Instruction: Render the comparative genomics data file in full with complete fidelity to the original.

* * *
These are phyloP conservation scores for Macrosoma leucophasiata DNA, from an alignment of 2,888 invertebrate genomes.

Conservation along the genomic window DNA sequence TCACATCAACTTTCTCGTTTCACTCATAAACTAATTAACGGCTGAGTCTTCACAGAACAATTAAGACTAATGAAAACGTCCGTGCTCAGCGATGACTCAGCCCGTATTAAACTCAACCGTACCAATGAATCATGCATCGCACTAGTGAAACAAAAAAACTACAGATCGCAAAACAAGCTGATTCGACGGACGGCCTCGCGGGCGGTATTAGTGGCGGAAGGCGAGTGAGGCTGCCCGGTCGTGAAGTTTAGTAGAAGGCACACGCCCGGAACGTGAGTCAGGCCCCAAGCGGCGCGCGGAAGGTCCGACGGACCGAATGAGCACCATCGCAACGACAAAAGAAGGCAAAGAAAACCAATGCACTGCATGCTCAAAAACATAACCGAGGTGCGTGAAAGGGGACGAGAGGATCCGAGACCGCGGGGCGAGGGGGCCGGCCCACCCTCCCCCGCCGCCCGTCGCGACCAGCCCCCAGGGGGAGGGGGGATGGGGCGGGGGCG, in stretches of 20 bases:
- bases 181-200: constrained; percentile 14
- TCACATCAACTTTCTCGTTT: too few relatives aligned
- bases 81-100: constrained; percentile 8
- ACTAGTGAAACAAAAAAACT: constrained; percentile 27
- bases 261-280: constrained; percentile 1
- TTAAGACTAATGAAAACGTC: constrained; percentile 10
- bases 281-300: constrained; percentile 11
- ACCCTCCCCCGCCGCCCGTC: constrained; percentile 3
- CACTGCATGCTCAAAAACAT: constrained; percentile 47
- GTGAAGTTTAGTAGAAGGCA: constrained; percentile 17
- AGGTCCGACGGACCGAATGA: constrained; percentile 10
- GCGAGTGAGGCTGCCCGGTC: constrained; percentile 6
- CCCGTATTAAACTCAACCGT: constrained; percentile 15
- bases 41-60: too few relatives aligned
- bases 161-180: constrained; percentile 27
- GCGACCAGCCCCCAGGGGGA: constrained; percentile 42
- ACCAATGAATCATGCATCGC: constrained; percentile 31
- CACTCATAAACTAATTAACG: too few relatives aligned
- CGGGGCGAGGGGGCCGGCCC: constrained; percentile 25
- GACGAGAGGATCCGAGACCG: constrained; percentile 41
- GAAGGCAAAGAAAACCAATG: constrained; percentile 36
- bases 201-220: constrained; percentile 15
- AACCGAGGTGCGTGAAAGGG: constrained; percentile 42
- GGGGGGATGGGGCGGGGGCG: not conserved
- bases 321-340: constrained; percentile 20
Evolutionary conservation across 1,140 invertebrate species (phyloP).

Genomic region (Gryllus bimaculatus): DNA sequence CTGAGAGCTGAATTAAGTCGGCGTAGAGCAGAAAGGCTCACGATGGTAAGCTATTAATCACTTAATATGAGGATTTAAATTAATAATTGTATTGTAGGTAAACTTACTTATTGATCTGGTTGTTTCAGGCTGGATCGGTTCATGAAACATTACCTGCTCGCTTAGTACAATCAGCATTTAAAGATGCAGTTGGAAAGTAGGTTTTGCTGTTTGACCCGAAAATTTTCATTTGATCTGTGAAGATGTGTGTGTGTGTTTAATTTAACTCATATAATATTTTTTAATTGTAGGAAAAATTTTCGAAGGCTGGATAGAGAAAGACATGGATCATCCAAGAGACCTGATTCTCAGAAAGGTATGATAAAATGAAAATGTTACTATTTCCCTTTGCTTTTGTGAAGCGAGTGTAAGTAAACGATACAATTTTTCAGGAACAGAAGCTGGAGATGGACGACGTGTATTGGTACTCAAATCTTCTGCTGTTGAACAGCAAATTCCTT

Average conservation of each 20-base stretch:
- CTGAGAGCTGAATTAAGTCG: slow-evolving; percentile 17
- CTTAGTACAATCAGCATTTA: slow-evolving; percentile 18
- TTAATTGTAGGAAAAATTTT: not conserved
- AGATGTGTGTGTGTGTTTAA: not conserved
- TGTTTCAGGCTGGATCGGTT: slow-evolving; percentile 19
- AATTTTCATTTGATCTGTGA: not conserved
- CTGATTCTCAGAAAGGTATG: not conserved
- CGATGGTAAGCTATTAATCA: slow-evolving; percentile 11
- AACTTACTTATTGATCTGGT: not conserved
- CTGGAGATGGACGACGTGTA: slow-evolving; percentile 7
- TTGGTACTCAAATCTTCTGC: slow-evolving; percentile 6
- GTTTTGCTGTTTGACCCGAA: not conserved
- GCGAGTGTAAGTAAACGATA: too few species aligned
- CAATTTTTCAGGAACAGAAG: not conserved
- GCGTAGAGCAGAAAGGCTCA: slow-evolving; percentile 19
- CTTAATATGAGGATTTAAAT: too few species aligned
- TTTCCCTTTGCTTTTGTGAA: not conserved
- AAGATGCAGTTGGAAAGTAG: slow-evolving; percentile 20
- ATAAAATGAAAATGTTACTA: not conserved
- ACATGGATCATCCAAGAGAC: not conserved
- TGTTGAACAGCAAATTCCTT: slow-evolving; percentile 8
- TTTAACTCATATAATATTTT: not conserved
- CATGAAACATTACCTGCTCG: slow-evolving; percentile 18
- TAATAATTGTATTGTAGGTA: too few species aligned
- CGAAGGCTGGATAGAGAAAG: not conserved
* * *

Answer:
These are phyloP conservation scores for Macrosoma leucophasiata DNA, from an alignment of 2,888 invertebrate genomes.

Conservation along the genomic window DNA sequence TCACATCAACTTTCTCGTTTCACTCATAAACTAATTAACGGCTGAGTCTTCACAGAACAATTAAGACTAATGAAAACGTCCGTGCTCAGCGATGACTCAGCCCGTATTAAACTCAACCGTACCAATGAATCATGCATCGCACTAGTGAAACAAAAAAACTACAGATCGCAAAACAAGCTGATTCGACGGACGGCCTCGCGGGCGGTATTAGTGGCGGAAGGCGAGTGAGGCTGCCCGGTCGTGAAGTTTAGTAGAAGGCACACGCCCGGAACGTGAGTCAGGCCCCAAGCGGCGCGCGGAAGGTCCGACGGACCGAATGAGCACCATCGCAACGACAAAAGAAGGCAAAGAAAACCAATGCACTGCATGCTCAAAAACATAACCGAGGTGCGTGAAAGGGGACGAGAGGATCCGAGACCGCGGGGCGAGGGGGCCGGCCCACCCTCCCCCGCCGCCCGTCGCGACCAGCCCCCAGGGGGAGGGGGGATGGGGCGGGGGCG, in stretches of 20 bases:
- bases 181-200: constrained; percentile 14
- TCACATCAACTTTCTCGTTT: too few relatives aligned
- bases 81-100: constrained; percentile 8
- ACTAGTGAAACAAAAAAACT: constrained; percentile 27
- bases 261-280: constrained; percentile 1
- TTAAGACTAATGAAAACGTC: constrained; percentile 10
- bases 281-300: constrained; percentile 11
- ACCCTCCCCCGCCGCCCGTC: constrained; percentile 3
- CACTGCATGCTCAAAAACAT: constrained; percentile 47
- GTGAAGTTTAGTAGAAGGCA: constrained; percentile 17
- AGGTCCGACGGACCGAATGA: constrained; percentile 10
- GCGAGTGAGGCTGCCCGGTC: constrained; percentile 6
- CCCGTATTAAACTCAACCGT: constrained; percentile 15
- bases 41-60: too few relatives aligned
- bases 161-180: constrained; percentile 27
- GCGACCAGCCCCCAGGGGGA: constrained; percentile 42
- ACCAATGAATCATGCATCGC: constrained; percentile 31
- CACTCATAAACTAATTAACG: too few relatives aligned
- CGGGGCGAGGGGGCCGGCCC: constrained; percentile 25
- GACGAGAGGATCCGAGACCG: constrained; percentile 41
- GAAGGCAAAGAAAACCAATG: constrained; percentile 36
- bases 201-220: constrained; percentile 15
- AACCGAGGTGCGTGAAAGGG: constrained; percentile 42
- GGGGGGATGGGGCGGGGGCG: not conserved
- bases 321-340: constrained; percentile 20
Evolutionary conservation across 1,140 invertebrate species (phyloP).

Genomic region (Gryllus bimaculatus): DNA sequence CTGAGAGCTGAATTAAGTCGGCGTAGAGCAGAAAGGCTCACGATGGTAAGCTATTAATCACTTAATATGAGGATTTAAATTAATAATTGTATTGTAGGTAAACTTACTTATTGATCTGGTTGTTTCAGGCTGGATCGGTTCATGAAACATTACCTGCTCGCTTAGTACAATCAGCATTTAAAGATGCAGTTGGAAAGTAGGTTTTGCTGTTTGACCCGAAAATTTTCATTTGATCTGTGAAGATGTGTGTGTGTGTTTAATTTAACTCATATAATATTTTTTAATTGTAGGAAAAATTTTCGAAGGCTGGATAGAGAAAGACATGGATCATCCAAGAGACCTGATTCTCAGAAAGGTATGATAAAATGAAAATGTTACTATTTCCCTTTGCTTTTGTGAAGCGAGTGTAAGTAAACGATACAATTTTTCAGGAACAGAAGCTGGAGATGGACGACGTGTATTGGTACTCAAATCTTCTGCTGTTGAACAGCAAATTCCTT

Average conservation of each 20-base stretch:
- CTGAGAGCTGAATTAAGTCG: slow-evolving; percentile 17
- CTTAGTACAATCAGCATTTA: slow-evolving; percentile 18
- TTAATTGTAGGAAAAATTTT: not conserved
- AGATGTGTGTGTGTGTTTAA: not conserved
- TGTTTCAGGCTGGATCGGTT: slow-evolving; percentile 19
- AATTTTCATTTGATCTGTGA: not conserved
- CTGATTCTCAGAAAGGTATG: not conserved
- CGATGGTAAGCTATTAATCA: slow-evolving; percentile 11
- AACTTACTTATTGATCTGGT: not conserved
- CTGGAGATGGACGACGTGTA: slow-evolving; percentile 7
- TTGGTACTCAAATCTTCTGC: slow-evolving; percentile 6
- GTTTTGCTGTTTGACCCGAA: not conserved
- GCGAGTGTAAGTAAACGATA: too few species aligned
- CAATTTTTCAGGAACAGAAG: not conserved
- GCGTAGAGCAGAAAGGCTCA: slow-evolving; percentile 19
- CTTAATATGAGGATTTAAAT: too few species aligned
- TTTCCCTTTGCTTTTGTGAA: not conserved
- AAGATGCAGTTGGAAAGTAG: slow-evolving; percentile 20
- ATAAAATGAAAATGTTACTA: not conserved
- ACATGGATCATCCAAGAGAC: not conserved
- TGTTGAACAGCAAATTCCTT: slow-evolving; percentile 8
- TTTAACTCATATAATATTTT: not conserved
- CATGAAACATTACCTGCTCG: slow-evolving; percentile 18
- TAATAATTGTATTGTAGGTA: too few species aligned
- CGAAGGCTGGATAGAGAAAG: not conserved